On sickle-cell, the stem cell treatments have yet to be approved by the FDA, hence the vast majority of people suffering from it will continue having to suffer and aren't certain to ever have access. As for the bone marrow treatments for alymphocytosis, they can be effective, but come with high risk. Both of these come at high cost, supercharging arguments about classism. Huntington's can have symptoms as early as 1 years old, can't be treated, and in most cases do include mental and physical harms, such as corea. Personality changes, cognition, and motor control issues are common. It's so bad that 5-10% of people who get the diagnosis commit suicide[4] Pro is completely non-responsive to Edwards Syndrome and Tay-Sachs, and as a ban would require that these kids be born, he still has to answer for the suffering that the vast majority of them will endure for their short lives.

His arguments about child abuse are all well and good in an ideal world, but not sufficient. We have strict laws meant to deal with abuse. It still happens, and as I've explained, this linearly increases the problem. And since those children suffice as persons, whereas these don't, there is a difference between making those two arguments.

The claim that there will be fewer pregnancies following such a ban is unwarranted. The fact that some people currently use it as a form of birth control when they could use preventative measures that are much simpler, have fewer associated dangers, and are less costly is a sign that they're going to make the same decision after the ban is implemented. The link he provides is factually incorrect. The highest rates of teen pregnancy are depicted here.[5] The article Pro posted mentions that pregnancy is down in every state that requires notification of parents. Here's the list of states that require it.[6] Looking back at the map, many of them have the worst teen pregnancy rates in the country. Given this, and the fact that he's otherwise non-responsive to my point about overtaxed adoption systems, Pro is making a bad situation far worse for many.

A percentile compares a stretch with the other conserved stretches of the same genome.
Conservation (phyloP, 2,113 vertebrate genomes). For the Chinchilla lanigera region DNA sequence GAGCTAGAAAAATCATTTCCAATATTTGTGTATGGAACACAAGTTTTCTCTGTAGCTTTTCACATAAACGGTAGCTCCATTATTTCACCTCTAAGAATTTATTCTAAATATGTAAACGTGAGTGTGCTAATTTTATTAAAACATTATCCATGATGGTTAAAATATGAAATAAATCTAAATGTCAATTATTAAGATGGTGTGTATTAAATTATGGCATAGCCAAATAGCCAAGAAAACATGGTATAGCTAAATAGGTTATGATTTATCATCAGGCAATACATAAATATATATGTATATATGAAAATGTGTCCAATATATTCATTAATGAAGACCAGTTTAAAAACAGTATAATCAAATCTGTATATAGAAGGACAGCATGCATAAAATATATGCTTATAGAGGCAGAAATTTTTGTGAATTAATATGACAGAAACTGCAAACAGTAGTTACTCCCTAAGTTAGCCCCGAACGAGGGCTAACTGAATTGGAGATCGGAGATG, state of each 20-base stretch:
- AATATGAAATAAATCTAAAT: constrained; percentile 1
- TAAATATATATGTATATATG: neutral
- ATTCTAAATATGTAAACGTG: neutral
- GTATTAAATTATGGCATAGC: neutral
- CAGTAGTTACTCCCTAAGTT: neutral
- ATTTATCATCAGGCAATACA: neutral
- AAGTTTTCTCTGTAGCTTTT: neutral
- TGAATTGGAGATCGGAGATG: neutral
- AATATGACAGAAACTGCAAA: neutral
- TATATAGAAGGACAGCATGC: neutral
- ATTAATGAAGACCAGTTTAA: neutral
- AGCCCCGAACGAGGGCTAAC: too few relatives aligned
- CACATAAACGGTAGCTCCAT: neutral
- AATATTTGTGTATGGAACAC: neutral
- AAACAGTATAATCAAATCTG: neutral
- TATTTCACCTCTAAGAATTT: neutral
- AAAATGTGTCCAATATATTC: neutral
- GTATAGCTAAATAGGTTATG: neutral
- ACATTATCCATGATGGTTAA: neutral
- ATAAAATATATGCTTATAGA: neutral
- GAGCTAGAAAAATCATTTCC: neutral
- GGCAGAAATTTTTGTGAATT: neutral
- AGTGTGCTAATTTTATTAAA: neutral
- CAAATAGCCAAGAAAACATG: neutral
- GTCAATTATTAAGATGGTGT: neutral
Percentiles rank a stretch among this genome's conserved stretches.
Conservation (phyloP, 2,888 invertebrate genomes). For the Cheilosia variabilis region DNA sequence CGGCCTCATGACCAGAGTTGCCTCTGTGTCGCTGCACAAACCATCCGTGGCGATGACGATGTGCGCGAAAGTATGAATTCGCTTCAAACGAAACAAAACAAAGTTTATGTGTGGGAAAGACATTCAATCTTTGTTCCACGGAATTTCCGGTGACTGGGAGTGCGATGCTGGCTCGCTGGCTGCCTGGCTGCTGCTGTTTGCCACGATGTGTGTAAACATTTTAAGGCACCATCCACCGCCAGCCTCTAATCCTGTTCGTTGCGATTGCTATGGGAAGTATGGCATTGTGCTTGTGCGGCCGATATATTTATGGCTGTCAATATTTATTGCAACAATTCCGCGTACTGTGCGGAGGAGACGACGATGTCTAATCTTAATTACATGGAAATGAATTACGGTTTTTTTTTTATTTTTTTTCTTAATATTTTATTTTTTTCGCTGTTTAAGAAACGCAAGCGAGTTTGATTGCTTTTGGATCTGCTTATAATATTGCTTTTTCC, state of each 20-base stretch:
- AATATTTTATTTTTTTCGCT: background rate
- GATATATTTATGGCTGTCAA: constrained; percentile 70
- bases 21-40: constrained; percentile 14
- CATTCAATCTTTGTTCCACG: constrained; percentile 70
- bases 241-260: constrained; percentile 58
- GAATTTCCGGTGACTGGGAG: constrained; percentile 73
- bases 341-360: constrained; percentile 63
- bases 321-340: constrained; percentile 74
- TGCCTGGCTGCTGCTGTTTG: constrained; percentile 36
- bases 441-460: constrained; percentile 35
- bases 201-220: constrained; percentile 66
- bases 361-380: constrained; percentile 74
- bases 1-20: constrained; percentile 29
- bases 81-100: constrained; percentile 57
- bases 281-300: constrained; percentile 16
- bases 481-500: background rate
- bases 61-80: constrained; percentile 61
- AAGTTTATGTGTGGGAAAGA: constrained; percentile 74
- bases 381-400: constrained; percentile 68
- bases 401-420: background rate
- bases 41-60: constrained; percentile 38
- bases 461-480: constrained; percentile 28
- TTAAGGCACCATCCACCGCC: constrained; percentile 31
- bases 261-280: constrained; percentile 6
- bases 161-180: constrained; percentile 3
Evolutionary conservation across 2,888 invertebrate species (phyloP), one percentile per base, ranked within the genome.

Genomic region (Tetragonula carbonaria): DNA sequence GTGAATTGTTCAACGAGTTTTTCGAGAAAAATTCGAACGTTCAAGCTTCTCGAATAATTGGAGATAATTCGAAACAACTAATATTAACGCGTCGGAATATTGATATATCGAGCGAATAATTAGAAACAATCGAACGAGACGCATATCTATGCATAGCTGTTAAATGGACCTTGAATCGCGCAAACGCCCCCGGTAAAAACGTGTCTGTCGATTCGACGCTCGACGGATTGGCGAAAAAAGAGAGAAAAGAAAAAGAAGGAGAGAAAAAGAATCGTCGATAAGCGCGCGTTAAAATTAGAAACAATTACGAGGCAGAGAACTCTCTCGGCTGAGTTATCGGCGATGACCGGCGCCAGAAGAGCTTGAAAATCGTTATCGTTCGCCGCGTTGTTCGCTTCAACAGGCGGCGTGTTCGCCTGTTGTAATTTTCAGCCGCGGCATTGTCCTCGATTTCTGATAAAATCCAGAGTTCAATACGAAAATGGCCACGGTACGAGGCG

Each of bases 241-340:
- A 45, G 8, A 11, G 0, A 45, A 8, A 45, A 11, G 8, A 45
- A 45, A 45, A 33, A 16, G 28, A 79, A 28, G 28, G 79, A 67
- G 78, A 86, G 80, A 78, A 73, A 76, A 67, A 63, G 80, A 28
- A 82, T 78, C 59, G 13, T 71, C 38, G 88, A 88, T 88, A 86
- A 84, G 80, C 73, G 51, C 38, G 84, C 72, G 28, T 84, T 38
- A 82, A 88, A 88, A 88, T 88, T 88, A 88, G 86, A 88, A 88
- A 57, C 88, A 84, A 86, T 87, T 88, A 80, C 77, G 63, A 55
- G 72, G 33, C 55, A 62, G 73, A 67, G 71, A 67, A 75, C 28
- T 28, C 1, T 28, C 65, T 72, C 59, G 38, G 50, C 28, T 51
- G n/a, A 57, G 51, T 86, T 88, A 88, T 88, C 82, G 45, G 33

Classism:

The ineffectiveness of minimum wage laws to combat bad labor practices of companies doesn't make those laws bad. The fact that we have laws against child and slave labor that don't function overseas doesn't make them bad. However, when a law creates classist issues by removing alternatives to the extremely expensive process of raising a child, that is a problem. When that law has loopholes that are only easily accessible by those with sufficient resources, that law now only applies to those with the fewest.

Remember, it is part of Pro's burden to prove that he doesn't cause substantial harms by implementation of this law. Such a policy does substantial (and mostly untouched) harms to the poor, even if that's not a part of its intention.

With that, I await Pro's concluding post.

1. http://www.nlm.nih.gov...
2. http://www.pregnancyloss.info...
3. http://www.operationrescue.org...
4. http://www.sciencedirect.com...
5. http://www.thenationalcampaign.org...
6. http://www.guttmacher.org...
Debate Round No. 3
OtakuJordan

Pro

Thank you, Con.

Introduction

I would like to begin by apologizing for the incomplete sentence in the first paragraph of my R3 speech. I was attempting to say that the law should not be required to take on responsibilities outside of its domain.